One of the common Welding Engineering searches online by HR or staffing professionals is looking for questions to ask Welding Engineering candidates. Since such searches turn up little information, I’ve offered these ten questions for staffing professionals in HR roles to ask a Welding Engineer or Materials Joining Engineer:
- How did you become a Welding Engineer? (This seems overly basic, but since ~70% of titled “welding engineer” positions have little or no training in the field, this is a vitally important question.)
- Which welding processes have you had formal training in?
- Which welding processes are you comfortable with?
- What materials have you commonly welded?
- What material thickness ranges have you worked with?
- Can you describe the types of welding training that you have conducted personally?
- What degrees or certifications have you received?
- Can you give me an example of how you’ve saved a company money, or increased profitability in welding operations?
- What do you see as the broad responsibilities of a welding engineering role in our industry?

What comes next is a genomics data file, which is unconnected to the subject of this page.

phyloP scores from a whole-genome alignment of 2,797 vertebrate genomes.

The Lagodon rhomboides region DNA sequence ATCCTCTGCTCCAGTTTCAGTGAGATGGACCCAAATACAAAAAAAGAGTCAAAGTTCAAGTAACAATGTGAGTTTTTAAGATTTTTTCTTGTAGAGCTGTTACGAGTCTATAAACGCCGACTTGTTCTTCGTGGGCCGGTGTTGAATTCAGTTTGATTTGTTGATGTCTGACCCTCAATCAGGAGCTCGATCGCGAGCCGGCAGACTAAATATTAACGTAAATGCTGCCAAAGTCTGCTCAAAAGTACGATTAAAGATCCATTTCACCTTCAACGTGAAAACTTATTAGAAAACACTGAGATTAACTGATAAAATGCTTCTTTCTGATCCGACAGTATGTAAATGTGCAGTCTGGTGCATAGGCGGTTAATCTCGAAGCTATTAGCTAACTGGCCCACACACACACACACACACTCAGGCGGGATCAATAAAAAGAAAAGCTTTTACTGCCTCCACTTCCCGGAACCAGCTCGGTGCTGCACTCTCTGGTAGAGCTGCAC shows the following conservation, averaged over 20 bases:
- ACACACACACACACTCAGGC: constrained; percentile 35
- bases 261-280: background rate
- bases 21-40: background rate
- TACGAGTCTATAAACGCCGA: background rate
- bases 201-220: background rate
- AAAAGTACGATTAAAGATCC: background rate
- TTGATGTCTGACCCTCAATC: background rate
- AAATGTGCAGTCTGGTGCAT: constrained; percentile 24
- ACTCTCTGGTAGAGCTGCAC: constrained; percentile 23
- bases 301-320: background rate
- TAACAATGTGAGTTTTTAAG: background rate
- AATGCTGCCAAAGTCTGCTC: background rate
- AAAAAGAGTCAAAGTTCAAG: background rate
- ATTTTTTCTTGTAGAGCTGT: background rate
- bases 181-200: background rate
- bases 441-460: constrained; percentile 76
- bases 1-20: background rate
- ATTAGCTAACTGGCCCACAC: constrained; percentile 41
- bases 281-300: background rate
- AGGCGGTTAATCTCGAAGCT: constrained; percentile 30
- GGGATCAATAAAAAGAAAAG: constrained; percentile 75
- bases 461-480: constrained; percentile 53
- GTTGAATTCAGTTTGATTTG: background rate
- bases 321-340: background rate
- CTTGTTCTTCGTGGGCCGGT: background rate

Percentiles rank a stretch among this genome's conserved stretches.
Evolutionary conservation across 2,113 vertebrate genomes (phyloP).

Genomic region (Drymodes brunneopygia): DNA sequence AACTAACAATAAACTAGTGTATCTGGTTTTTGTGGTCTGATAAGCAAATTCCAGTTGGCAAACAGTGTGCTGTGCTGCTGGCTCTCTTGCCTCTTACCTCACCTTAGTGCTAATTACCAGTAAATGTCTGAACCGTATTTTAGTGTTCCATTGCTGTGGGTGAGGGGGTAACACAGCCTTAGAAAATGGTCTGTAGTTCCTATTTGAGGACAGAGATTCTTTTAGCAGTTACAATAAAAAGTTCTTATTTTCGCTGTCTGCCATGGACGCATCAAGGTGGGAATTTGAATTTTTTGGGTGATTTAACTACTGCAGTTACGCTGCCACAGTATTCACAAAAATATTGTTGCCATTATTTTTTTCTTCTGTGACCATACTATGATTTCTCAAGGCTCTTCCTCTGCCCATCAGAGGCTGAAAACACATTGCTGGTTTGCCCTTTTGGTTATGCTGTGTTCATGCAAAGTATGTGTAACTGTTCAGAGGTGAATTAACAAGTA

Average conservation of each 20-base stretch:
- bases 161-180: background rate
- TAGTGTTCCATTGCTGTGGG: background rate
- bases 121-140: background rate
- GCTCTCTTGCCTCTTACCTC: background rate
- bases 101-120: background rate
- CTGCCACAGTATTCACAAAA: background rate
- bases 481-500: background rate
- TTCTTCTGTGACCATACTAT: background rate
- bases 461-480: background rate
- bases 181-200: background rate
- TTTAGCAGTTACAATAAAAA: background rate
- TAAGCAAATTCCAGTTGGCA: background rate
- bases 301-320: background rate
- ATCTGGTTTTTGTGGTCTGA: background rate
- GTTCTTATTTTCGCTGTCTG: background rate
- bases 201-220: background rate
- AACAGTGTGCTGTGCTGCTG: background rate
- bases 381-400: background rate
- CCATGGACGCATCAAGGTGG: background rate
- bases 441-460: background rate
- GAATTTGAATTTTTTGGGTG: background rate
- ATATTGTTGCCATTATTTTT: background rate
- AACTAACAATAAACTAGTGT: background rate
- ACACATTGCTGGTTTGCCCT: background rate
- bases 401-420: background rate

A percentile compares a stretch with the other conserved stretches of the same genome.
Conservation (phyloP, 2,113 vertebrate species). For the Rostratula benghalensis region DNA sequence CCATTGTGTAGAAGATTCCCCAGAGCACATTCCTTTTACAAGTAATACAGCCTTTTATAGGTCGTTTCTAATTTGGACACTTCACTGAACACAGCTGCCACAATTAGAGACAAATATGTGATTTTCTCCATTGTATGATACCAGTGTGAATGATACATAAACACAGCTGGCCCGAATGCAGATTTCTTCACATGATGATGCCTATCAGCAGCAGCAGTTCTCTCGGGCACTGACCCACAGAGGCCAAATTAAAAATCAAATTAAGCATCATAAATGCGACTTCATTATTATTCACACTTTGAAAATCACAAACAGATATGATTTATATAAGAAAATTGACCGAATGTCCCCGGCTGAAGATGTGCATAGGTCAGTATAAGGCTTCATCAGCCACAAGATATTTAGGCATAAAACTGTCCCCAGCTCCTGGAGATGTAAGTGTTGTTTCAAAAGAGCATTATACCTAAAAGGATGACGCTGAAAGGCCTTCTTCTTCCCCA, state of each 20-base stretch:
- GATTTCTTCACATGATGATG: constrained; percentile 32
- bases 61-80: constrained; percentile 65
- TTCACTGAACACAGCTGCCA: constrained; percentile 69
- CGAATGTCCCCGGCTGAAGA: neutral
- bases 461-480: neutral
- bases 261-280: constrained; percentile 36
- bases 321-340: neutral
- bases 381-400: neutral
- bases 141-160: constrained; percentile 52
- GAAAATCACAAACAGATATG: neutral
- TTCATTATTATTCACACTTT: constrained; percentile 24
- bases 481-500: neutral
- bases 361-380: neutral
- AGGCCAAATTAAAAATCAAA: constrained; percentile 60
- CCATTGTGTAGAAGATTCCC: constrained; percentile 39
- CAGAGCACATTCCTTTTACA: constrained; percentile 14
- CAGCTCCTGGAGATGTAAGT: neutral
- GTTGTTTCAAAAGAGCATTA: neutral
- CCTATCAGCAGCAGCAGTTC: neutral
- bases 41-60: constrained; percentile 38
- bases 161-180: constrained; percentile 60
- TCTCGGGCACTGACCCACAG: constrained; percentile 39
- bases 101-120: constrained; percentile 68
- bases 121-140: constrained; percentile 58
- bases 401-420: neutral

- What could you do for us that most welding engineers can’t?
Bonus questions for experienced welding engineering candidates:
- Based on your training, skills and experience, how comfortable are you in structuring and executing world class welding in an automated welding environment?
- Based on your training, skills and experience, how comfortable are you in structuring and executing world class welding in a manual welding environment?
Keep in mind that some questions may not be as applicable in some companies – you might ask an engineer for help in selecting or modifying the best questions. But in general, these are great questions. Sadly, questions like these are often a competitive advantage. Why? Companies interviewing for these positions are selling their expertise at manufacturing complex welded assemblies, but don’t even know that describes their core business competency needs. So these questions are a plus to qualified candidates, who will get the impression that your company at least has a clue about the need and value of welding engineering.